There are two types of hedge funds under Russian law:

  • Interval.

  • Closed-ended funds.

Interval funds

The unitholder has a right to require the managing company to redeem all, or any part, of the units on the dates established by trust management rules.

Closed-ended funds

The unitholder does not have this right until the term of the trust management contract has expired.

Please see Question 1 for the main trends over the last year.

Regulatory framework and bodies

17. What are the key statutes and regulations that govern hedge funds in your jurisdiction? Which regulatory bodies regulate hedge funds?

Please see Question 2, which also applies to hedge funds.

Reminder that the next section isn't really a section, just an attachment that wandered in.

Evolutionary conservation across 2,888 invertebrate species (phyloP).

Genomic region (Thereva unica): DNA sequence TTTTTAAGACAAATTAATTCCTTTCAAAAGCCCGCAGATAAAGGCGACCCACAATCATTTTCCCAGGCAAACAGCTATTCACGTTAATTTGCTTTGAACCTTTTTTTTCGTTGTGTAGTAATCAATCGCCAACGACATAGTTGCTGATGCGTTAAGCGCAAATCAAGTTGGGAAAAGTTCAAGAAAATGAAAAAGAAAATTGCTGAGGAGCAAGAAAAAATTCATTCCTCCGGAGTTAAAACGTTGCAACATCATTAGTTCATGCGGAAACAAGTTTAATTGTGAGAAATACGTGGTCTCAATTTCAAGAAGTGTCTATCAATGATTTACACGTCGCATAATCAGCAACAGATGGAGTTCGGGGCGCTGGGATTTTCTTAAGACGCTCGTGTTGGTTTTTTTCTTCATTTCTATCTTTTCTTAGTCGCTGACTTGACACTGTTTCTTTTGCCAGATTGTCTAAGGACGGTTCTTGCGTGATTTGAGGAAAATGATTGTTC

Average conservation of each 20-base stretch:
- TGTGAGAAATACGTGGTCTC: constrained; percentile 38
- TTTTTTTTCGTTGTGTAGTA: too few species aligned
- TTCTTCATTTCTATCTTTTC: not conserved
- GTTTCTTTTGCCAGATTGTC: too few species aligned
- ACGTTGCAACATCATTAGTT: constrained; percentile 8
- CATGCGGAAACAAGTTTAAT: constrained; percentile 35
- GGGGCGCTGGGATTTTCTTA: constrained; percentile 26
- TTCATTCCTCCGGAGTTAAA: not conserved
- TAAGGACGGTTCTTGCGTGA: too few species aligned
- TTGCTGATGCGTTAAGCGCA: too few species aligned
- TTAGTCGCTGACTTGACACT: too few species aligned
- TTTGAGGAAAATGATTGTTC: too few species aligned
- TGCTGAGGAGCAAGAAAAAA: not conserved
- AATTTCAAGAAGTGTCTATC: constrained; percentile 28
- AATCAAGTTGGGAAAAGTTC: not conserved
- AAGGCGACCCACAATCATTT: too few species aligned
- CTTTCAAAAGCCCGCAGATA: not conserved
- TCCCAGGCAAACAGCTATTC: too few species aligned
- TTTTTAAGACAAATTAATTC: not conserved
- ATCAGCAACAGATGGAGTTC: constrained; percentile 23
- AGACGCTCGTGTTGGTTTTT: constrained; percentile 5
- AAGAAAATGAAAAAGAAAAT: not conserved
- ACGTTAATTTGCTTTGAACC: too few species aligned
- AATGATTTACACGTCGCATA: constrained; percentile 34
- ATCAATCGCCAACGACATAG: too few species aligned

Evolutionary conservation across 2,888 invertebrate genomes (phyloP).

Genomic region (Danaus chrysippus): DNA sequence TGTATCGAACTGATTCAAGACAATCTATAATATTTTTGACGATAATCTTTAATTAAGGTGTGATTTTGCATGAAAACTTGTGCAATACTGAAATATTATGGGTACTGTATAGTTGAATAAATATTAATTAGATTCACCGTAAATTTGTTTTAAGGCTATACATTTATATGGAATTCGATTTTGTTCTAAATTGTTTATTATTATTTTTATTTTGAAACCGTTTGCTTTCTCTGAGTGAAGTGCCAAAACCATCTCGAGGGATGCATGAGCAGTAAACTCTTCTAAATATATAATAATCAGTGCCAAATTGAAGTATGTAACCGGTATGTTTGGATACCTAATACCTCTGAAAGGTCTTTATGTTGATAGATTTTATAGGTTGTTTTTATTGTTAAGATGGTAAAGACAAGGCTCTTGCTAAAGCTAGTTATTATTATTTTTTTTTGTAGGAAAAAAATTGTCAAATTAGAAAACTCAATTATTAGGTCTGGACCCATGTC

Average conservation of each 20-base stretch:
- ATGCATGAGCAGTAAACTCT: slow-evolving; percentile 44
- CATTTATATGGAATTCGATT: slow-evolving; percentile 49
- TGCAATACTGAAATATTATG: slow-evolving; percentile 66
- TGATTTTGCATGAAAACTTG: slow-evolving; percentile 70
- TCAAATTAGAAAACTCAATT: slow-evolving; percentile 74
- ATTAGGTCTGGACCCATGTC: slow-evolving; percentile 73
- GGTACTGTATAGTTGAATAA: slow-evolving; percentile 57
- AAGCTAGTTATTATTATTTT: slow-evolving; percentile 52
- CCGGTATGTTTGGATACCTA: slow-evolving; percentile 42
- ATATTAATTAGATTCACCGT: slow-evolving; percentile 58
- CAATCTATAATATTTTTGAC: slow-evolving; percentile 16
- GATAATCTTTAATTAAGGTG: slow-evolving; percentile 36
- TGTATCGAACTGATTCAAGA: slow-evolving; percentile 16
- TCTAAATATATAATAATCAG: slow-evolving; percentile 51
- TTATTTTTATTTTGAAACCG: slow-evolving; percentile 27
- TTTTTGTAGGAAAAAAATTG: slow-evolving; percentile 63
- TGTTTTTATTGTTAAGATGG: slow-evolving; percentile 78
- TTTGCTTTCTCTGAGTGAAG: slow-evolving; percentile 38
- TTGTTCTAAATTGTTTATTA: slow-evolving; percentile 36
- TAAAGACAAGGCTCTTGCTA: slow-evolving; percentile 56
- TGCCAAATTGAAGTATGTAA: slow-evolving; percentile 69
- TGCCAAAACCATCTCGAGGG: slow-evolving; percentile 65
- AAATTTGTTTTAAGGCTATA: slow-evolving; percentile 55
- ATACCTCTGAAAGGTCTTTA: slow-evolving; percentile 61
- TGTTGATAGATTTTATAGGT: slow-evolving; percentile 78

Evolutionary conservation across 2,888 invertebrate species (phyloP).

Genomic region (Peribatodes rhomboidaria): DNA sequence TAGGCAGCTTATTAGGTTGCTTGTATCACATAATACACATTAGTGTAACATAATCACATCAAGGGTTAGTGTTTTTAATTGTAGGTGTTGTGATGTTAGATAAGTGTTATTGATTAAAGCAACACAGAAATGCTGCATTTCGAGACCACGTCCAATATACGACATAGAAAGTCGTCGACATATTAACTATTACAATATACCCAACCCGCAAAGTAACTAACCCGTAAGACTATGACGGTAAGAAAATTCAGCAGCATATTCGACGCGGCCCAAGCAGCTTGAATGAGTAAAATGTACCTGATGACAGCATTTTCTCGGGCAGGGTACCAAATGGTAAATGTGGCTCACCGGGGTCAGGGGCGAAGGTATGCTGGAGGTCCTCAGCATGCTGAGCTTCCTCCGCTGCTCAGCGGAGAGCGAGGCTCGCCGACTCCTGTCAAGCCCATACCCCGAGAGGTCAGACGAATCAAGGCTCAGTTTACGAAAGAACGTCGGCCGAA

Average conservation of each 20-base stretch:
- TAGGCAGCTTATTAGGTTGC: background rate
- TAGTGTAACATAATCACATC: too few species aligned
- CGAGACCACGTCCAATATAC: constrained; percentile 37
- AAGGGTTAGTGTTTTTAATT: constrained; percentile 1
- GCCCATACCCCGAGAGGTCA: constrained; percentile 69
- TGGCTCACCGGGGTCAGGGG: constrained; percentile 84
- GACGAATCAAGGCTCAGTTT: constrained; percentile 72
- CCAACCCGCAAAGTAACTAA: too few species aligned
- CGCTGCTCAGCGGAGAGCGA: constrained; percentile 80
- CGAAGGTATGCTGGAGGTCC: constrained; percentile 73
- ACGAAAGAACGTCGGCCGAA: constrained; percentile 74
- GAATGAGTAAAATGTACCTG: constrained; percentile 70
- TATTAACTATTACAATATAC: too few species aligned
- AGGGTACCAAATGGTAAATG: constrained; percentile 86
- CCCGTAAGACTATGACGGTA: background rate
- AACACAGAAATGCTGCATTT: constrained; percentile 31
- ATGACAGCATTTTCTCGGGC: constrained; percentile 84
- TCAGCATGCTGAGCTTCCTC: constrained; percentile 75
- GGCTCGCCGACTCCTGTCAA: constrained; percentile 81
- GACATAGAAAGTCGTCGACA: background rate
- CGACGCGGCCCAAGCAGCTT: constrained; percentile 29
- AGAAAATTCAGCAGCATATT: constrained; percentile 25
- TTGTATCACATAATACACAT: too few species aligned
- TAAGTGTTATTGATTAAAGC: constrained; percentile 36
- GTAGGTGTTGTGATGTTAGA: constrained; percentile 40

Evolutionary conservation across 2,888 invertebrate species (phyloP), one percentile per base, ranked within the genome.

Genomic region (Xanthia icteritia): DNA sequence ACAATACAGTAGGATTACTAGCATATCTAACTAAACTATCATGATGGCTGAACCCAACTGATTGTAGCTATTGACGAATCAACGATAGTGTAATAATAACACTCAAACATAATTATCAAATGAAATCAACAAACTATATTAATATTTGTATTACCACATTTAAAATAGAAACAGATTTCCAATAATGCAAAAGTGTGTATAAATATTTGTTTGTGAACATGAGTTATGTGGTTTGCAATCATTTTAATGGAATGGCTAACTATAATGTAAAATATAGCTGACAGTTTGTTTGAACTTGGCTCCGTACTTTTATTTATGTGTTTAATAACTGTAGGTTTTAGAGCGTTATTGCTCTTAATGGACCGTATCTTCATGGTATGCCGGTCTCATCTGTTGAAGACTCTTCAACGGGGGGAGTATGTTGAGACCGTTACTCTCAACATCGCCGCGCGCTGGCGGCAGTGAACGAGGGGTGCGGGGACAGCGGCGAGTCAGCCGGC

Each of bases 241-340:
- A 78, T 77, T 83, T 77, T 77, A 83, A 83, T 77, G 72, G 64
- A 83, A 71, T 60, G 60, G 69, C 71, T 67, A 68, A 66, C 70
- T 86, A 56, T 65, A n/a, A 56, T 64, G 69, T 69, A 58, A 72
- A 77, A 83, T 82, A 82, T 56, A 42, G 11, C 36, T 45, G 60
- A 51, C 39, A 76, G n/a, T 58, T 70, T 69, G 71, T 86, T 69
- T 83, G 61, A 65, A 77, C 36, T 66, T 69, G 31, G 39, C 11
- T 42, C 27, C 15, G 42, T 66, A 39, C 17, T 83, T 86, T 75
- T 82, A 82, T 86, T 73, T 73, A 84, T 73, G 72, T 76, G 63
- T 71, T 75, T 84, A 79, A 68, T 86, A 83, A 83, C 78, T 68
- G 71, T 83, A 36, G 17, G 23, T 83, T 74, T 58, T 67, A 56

18. How are hedge funds regulated (if at all) to ensure compliance with general international standards of good practice?

The assets which can be owned by hedge funds are restricted and can only include the following (eligible assets):

  • Cash including foreign currencies, held on accounts with or deposited at credit institutions.

  • Shares in Russian joint stock companies.

  • Shares in foreign companies.

  • Debt instruments.

  • Units or shares in investment funds, except those in investment funds that fall under the funds of funds category.

  • Units or shares in certain listed foreign investment funds.

  • Russian or foreign depositary receipts for securities which the hedge fund may hold.

  • Precious metals, including claims to a credit institution to pay their monetary value at the current rate.

  • Property interests arising from option agreements or contracts and futures agreements or contracts with commodities as their underlying asset.